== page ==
What is your definition of “good writing”?

For me, good writing is a combination of heart and mind, plot and language, meaningful content and vivid imagery. I love the quotation by Ben Franklin: “Either write something worth reading, or live something worth writing about.”

Please share your #1 tip for writers:

You are allowed to write “crap.” When you start to write something, turn off the internal editor and let it flow. Once you have a draft, then turn on the internal editor, grab that red pen, and be ruthless. Cut, cut, rewrite, cut, cut. Then find a good editor and let him or her read your draft. We as writers are too close to our own text to be objective. The most difficult part is to know what suggestions from the editor to accept and what to discard. It’s a matter of honesty and practice. Never cut something that’s really important to you, but when five people tell you, it doesn’t work, then you better take a second or third look at it! That’s a lot more than one tip. But the business of editing is of particular importance for independently published writers.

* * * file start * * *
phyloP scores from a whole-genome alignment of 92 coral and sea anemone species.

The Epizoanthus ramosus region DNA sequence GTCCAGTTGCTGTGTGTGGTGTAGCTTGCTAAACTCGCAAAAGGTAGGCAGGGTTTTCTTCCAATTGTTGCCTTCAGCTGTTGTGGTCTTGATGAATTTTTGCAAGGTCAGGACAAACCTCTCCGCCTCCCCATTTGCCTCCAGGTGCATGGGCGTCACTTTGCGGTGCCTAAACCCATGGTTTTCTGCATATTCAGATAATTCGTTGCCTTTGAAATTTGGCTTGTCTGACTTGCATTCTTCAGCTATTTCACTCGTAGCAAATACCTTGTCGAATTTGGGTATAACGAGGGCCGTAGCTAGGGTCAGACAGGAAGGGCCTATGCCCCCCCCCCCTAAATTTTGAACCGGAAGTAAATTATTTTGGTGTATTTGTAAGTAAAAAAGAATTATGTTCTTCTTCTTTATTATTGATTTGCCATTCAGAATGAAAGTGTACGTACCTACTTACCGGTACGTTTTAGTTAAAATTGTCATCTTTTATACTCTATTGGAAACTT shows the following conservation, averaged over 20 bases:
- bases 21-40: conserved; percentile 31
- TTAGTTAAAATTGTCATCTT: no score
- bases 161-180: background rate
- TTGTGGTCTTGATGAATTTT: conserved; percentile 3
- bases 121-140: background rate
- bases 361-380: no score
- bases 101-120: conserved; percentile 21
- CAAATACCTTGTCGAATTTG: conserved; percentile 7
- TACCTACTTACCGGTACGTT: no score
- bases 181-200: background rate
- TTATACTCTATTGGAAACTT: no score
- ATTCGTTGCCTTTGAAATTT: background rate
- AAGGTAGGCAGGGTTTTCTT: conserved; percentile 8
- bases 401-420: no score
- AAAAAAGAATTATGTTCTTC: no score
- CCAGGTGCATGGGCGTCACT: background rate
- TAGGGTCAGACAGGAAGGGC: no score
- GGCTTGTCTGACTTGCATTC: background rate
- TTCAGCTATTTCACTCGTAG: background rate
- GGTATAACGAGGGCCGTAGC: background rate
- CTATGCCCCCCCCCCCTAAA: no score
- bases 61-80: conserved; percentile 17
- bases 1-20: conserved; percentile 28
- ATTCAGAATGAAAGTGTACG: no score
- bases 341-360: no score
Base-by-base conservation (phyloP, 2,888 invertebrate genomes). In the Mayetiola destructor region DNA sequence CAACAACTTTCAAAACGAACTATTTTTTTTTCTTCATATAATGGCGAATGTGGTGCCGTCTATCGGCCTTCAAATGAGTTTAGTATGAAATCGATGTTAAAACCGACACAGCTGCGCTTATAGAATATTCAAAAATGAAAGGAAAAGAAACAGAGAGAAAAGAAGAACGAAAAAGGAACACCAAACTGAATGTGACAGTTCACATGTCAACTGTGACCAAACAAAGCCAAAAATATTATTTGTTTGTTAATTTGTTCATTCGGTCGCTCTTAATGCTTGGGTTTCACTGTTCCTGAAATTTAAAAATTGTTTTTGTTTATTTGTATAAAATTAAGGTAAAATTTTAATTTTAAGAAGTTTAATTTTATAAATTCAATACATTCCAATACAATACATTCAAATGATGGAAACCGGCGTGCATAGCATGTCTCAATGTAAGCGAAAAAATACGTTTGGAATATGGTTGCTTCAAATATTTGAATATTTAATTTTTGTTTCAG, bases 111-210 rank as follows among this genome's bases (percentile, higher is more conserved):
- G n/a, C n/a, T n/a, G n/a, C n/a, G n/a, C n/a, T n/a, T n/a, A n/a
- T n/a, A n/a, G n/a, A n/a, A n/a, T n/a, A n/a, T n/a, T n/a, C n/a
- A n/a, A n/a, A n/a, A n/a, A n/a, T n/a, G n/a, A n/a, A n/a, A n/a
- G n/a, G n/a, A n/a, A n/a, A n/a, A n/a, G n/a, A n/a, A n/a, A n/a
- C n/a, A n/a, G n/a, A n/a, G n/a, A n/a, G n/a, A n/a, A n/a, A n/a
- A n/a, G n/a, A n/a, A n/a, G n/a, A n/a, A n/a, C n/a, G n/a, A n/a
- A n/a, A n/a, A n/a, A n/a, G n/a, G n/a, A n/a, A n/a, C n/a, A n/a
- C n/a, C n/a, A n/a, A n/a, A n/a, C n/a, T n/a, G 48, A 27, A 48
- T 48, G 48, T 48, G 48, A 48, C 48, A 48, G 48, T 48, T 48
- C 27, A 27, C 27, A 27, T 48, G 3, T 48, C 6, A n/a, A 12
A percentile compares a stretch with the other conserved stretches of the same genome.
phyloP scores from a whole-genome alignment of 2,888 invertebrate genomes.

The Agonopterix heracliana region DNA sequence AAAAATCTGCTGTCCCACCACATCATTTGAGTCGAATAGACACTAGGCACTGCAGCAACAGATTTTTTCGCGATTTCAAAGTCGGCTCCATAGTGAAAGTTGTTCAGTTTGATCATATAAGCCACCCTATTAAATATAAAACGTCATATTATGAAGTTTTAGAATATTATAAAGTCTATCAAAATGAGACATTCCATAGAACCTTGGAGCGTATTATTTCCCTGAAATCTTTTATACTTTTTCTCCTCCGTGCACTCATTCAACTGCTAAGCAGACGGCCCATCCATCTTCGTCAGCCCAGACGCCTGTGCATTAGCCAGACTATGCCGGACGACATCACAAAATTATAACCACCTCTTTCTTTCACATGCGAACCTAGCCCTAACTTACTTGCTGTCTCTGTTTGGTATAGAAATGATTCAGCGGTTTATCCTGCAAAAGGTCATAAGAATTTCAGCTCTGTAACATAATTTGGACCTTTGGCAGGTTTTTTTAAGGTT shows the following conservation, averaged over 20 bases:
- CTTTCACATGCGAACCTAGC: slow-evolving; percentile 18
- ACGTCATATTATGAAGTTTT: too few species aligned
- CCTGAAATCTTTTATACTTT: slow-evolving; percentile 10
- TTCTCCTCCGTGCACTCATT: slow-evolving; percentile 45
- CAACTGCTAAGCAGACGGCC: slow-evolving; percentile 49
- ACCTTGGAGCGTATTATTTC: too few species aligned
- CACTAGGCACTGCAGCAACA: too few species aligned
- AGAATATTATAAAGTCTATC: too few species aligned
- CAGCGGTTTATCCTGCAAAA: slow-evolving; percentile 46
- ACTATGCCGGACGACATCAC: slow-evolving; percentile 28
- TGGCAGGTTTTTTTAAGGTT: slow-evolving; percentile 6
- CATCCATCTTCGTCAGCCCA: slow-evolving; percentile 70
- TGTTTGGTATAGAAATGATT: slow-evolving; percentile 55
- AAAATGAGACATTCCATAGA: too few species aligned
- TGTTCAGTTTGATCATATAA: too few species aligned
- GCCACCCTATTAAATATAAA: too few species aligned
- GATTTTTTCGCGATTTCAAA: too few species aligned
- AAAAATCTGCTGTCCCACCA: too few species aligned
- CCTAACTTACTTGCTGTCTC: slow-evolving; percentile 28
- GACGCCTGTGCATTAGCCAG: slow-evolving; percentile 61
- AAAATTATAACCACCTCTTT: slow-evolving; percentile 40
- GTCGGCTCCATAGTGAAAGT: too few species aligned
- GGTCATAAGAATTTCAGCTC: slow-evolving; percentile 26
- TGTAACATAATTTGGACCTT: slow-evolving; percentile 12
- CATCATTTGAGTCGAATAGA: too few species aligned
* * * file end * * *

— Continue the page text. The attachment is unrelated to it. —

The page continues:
Your websites/blogs/etc:

Amazon Author Page:
Indie Books Blog:

Much thanks to Ms. Polkinhorn for the chat!